Everything You Need To Know About Vitamins – Vitamin A enjoys a good, but rather vague, reputation – most people are aware that they should probably make sure they eat enough of it, but most of them aren’t entirely sure why.
And in many cases, this is enough. Vitamin A is indeed good for you in almost any scenario and we definitely encourage you to get your daily fill.
Everything You Need To Know About Vitamins
Anyway, this is not what anyone would call a curiosity-satisfying definition, so let’s dive a little deeper into what vitamin A is, the role it plays in your body and how to ensure that the your own consumption is making the grade.
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First, the vitamin suffers from a bit of an identity problem. “Vitamin A” generally refers to one chemical: retinol, which is abundant, available through food, and the form in which the vitamin is stored inside the body. However, several other compounds are also considered part of the broader vitamin A category.
They come in a few different shapes, which can be created from another shape that is mixed, matched or split. For example, retinol, one of the primary forms of vitamin A in the body, can be transformed into retinoic acid. Both serve crucial, but very different, biological roles and are both considered members of the vitamin A family.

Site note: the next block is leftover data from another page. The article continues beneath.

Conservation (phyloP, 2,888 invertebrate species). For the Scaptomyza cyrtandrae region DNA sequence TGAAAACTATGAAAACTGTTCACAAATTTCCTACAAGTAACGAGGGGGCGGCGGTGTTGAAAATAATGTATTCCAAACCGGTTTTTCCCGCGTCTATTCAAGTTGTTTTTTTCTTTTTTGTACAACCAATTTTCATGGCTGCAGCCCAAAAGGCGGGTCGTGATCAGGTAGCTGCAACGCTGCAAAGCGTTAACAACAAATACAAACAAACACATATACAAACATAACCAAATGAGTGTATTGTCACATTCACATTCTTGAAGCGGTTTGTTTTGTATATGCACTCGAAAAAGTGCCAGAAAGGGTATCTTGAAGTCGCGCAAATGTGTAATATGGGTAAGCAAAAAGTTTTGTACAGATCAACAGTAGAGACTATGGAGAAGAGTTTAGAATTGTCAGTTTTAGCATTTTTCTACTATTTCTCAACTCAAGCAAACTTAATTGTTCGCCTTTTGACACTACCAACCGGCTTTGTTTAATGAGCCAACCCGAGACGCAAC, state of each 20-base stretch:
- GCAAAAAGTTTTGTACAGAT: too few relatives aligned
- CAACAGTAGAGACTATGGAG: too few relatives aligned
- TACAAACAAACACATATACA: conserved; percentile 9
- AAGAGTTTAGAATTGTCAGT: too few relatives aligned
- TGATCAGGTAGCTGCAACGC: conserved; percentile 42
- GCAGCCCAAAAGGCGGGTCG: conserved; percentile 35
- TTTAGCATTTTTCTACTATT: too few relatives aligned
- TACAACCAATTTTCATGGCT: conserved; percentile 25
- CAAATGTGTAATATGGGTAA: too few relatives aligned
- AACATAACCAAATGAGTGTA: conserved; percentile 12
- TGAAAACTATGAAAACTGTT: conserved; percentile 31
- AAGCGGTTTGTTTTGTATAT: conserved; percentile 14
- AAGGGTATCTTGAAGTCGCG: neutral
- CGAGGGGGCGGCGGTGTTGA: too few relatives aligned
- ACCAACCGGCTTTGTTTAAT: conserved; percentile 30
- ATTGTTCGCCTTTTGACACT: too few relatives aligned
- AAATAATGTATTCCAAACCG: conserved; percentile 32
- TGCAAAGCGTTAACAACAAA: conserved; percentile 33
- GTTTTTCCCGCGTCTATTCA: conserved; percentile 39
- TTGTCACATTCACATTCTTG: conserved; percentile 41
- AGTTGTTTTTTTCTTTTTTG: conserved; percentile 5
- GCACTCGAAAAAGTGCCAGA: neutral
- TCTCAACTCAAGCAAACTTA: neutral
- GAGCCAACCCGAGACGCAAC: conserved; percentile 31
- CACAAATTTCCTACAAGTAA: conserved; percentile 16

Consequently, you’ll probably see vitamin A listed under quite a few different names when you search for foods or supplements. Retinol, retinyl palmitate, alpha-carotene – they are all different words for what ends up being functionally the same thing.
If you stick to natural sources, you are likely to encounter only two basic forms. Retinol will appear in the nutritional facts for foods with animal sources, while vegetables generally contain various types of carotenoids – which are actually precursor molecules that the body then assembles into retinol.
Everything You Need To Know About Vitamin A
The first – and the one you hear about the most here – is to make sure our eyes stay healthy. Vitamin A is a nutritional foundation of both color and night vision. Without it, we would be missing half of the ingredients needed to create rhodopsin.
And what is rhodopsin? Rhodopsin is an extraordinarily useful protein that changes when exposed to light. When this change occurs in our eyes, it allows us to perceive light. Rhodopsin is absolutely indispensable for low-light vision and also plays an important role in color vision.
Without it, our eyes would not be very good. It is for this reason that one of the classic early warning signs of Vitamin A deficiency is night blindness caused by insufficient production of rhodopsin.
Outside of the eyes, vitamin A appears to be a key nutrient for maintaining healthy skin. Like retinoic acid, it works to regulate skin cells. Researchers do not understand the exact mechanisms at this point, but retinoic acid certainly has some effect on the skin; one form of it is marketed as Accutane, a very effective, but also somewhat harmful treatment for acne.
Can You Overdose On Vitamins: Everything You Need To Know